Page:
Daily Management Review

Greek PM confident of making a deal for bailout


Greece's prime minister Alexis Tsipras is hoping that the country could sail out of the bailout mess and make a deal as early as May 9.

He also ruled out early elections if the dragging negotiations fail and was optimistic that a first agreement can be struck by the end of next week, which can then be ratified by Greece's European partners.

Tsipras's radical left-led government has been locked in talks with other European countries that use the euro currency to find ways to pay back the bailout. The final 7.2 billion euro rescue loan installment is at stake for the country, which risks losing its place in the European Union if it did not pay back the first instalment of the bailout. On May 12, Athens has to pay the IMF about 700 million euros ($757 million). Tsipras said that if the government has to choose, "our priority is our responsibility towards society, it is [paying] pensions and salaries."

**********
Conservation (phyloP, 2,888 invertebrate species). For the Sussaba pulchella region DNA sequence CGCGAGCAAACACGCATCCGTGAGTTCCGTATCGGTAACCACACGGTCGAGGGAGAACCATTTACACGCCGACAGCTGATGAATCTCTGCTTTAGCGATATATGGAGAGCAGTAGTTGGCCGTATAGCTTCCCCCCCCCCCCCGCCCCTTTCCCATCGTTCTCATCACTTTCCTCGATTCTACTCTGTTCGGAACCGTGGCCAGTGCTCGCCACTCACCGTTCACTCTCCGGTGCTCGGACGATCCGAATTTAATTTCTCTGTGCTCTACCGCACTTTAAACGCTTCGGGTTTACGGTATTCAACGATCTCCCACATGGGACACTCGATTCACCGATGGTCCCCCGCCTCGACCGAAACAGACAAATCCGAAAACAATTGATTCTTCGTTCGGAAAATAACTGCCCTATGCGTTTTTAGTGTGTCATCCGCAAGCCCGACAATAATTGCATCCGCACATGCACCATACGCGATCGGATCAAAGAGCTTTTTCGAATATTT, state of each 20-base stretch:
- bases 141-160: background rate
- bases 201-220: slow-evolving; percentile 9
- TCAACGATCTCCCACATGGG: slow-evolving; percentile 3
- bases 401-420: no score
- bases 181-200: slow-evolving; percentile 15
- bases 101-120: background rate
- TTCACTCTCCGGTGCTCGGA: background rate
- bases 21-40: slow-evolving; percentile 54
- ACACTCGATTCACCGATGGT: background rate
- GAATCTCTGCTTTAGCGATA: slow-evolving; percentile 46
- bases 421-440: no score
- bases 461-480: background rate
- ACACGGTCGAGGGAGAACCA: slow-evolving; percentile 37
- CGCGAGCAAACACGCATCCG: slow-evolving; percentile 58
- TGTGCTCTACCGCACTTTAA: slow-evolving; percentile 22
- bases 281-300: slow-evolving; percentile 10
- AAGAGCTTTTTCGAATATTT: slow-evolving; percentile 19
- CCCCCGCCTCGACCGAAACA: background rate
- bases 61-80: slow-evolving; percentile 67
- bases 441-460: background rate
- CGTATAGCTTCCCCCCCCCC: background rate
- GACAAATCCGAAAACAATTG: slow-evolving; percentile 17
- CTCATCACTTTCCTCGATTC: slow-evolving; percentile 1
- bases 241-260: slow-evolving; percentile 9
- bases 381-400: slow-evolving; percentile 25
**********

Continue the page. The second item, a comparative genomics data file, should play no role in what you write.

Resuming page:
Creditors are meanwhile demanding further reforms and savings but Tsipras ruled out early elections if the talks fail. He also did not take away the option of holding a referendum on the matter. "If I end up having an agreement that puts me outside the limits [of my mandate], I will have no other resort," he said. "The people will decide — obviously without elections, I want to make that clear."

Earlier Monday, Greece reshuffled its bailout negotiating team following fierce criticism of its flamboyant finance minister, meeting with market applause as investors hoped it will facilitate a deal to save the country from bankruptcy.

Varoufakis was rebuked by Greece's creditors most recently at a finance ministers' meeting in Riga, Latvia, where he failed to come up with a list of economic reforms creditors are demanding.

While the country’s interior minister indicated this week that the country would emphasize wages and pensions over the almost 450 million-euro ($490 million) payment to the IMF, the government made opposing remarks. The Euro Zone officials scurried when they heard that the payback would not happen and were worried that the country would run out of money on April 9.

The present situation in Greece is particularly interesting as its neighbors have expressed that a Greek exit from Euro Zone should no longer be opted out if the country misses its payment. Reform packages are also being emphasized by the Euro Zone member countries as they grow impatient with no solution and agreement in the hindsight. The country has not seen any bailout funds since last year August and has been borrowing from state entities.